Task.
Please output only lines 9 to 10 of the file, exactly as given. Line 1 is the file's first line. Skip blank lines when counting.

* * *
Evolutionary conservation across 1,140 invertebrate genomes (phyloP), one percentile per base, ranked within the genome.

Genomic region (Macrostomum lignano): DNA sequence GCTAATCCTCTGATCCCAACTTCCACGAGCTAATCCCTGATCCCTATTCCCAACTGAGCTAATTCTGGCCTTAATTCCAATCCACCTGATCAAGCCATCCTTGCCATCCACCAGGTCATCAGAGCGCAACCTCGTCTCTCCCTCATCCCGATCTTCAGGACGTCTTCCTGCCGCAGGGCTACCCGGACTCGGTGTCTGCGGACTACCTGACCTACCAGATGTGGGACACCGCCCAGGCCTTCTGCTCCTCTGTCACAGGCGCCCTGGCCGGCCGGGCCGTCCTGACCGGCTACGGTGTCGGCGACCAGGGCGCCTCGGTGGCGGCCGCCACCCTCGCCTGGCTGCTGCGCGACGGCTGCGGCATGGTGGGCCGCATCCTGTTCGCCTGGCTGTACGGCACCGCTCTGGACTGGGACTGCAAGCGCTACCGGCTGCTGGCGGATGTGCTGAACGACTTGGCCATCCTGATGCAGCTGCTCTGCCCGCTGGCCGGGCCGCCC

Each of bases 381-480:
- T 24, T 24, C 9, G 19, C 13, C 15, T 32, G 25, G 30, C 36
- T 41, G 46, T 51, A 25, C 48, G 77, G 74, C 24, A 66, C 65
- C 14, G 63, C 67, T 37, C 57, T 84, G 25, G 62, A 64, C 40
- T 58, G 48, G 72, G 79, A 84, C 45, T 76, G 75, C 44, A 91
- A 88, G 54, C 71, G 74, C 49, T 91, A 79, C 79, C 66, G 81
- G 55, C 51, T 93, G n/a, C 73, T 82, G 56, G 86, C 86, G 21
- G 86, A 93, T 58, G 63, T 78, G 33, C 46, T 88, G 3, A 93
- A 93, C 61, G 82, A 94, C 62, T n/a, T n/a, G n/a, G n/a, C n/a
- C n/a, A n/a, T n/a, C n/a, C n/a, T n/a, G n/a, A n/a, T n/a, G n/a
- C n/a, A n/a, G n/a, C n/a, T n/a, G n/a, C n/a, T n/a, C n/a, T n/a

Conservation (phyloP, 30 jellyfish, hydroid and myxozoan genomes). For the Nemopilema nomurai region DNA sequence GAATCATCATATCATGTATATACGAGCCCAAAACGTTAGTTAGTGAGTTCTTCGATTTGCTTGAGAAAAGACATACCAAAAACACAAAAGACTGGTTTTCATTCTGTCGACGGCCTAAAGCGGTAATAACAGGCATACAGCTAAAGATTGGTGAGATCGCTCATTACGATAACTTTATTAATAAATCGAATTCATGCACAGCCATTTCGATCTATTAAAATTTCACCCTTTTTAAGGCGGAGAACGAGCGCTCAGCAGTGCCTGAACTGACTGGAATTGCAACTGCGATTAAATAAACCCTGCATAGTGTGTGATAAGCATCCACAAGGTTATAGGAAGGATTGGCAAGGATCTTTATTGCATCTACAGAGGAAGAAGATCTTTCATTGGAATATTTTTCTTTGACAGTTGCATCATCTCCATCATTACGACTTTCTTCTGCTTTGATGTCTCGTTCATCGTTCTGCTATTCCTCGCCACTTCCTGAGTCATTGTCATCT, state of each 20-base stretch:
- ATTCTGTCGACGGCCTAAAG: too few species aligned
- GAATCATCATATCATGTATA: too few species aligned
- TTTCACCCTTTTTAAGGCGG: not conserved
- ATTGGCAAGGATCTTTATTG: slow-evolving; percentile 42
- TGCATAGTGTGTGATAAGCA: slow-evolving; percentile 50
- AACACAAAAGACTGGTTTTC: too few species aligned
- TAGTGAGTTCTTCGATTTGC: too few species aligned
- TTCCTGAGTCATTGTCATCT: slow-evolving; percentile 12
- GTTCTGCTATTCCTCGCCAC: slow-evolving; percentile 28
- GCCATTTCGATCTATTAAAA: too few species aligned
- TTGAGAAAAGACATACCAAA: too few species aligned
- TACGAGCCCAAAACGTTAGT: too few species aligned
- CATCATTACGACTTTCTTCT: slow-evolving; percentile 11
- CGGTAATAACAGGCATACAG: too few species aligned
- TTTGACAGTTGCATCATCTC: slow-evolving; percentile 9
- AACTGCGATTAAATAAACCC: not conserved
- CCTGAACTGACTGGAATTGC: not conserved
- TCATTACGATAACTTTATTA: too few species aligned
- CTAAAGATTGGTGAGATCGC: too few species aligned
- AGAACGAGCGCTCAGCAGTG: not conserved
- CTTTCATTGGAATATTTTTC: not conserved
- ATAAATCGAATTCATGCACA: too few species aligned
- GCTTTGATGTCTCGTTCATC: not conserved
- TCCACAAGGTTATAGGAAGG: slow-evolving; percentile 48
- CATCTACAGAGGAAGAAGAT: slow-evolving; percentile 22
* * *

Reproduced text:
- G 55, C 51, T 93, G n/a, C 73, T 82, G 56, G 86, C 86, G 21
- G 86, A 93, T 58, G 63, T 78, G 33, C 46, T 88, G 3, A 93